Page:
It is the ideal small modernist residence; It has simple, clean lines, lots of light and good indoor / outdoor flow which lends itself to the standard of amplitude.
Built by renowned modernist architect Gregory Law in 1949 as part of the ten-unit Avenell Homes Complex in the LA Fashionable Silver Lake area, the 1,114-square-foot condo has a flexible open floor plan and sliding walls that allow the space to be used with one, two or three bedrooms. The bathroom has been updated to taste, and the kitchen has been beautifully renovated to include state of the art applications and baseless plywood cabinets. The kitchen blends somehow into the great room above the integrated dining table, which opens onto a terrace with spectacular views of the Silver Lake Mountains and the Griffith Park Observatory. (None of the bedrooms have direct access to the space with separate closed fingers.) Like all its buildings, the Avenal Condor has a discreet, moderate glamor that is unique to the law.
Listed in the National Registry of Reg Historical Places since 2005, Avenal Homes Complex Law addresses key issues in its work. Ester McCoy “” an idealist who has given his best for ten years to fight against outmade real estate practices, “said Law, who called for modernization of the law.
Born in 1908, Ain grew up in Lincoln Heights, and for an early age his family lived in Llano del Rio, the legendary socialist black man of the Antelope Valley. Inspired by the modernist legend Rudolf Schindler to become an architect after seeing a building, Law worked for trailblazing architect Richard Neutra from 1930 to 1935, and he was chief engineer of Charles and Ray Yams during World War II.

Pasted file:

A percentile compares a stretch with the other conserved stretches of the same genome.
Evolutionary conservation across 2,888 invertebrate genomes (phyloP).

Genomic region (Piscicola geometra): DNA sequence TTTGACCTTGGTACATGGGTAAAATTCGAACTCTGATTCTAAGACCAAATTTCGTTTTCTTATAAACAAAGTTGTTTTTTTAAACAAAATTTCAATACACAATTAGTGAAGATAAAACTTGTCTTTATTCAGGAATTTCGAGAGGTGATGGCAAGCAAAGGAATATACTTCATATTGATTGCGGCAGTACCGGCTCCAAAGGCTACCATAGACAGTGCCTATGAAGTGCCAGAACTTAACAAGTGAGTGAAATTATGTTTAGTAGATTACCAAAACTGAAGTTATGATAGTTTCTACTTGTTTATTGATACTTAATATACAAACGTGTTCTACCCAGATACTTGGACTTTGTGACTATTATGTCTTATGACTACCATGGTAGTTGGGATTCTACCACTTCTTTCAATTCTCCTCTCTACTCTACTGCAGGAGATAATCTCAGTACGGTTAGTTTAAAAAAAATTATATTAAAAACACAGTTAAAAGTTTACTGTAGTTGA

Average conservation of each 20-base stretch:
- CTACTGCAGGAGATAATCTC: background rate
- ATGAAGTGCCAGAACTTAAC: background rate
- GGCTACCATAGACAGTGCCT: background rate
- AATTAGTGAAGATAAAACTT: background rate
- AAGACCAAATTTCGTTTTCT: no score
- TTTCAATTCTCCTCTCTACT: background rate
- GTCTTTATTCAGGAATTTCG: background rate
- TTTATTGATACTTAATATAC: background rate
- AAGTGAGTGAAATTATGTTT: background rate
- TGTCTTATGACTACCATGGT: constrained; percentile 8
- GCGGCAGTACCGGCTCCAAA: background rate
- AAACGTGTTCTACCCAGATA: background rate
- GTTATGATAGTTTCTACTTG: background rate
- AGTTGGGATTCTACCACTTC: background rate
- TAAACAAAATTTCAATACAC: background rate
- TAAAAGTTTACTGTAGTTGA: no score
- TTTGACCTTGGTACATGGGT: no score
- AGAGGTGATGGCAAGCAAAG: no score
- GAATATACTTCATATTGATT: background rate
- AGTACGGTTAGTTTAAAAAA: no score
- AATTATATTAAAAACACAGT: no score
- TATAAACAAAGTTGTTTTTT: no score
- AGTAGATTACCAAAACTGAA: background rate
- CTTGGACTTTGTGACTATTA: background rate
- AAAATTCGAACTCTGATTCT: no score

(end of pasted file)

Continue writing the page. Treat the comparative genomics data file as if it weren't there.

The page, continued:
The law was unusual in that it had no interest in making large architectural statements; He was interested in what he described as the “common architectural problem of the common man” and was an early pioneer of tract housing in the 1930s and 1940s.
His career began to decline in the early fifties when he was blacklisted during the Red Square; Like many in Hollywood, Joe McCarthy did a very good job of squashing Crew’s law career. (It is interesting to note that four of the original tenants of the Avenell Complex were also blacklisted.) McCarthy’s House Un-American Activities Committee spent several years of his life in the John Entenzer investigation on modernity, the Case Study House program, and the final 35 years. Succeeded in building three houses. J. Edgar Hoover called the law “America’s Most Dangerous Architect,” the idea of approving the ring to me.
The list of Dilbeck real estate is in the hands of Kimberly Burns Turner.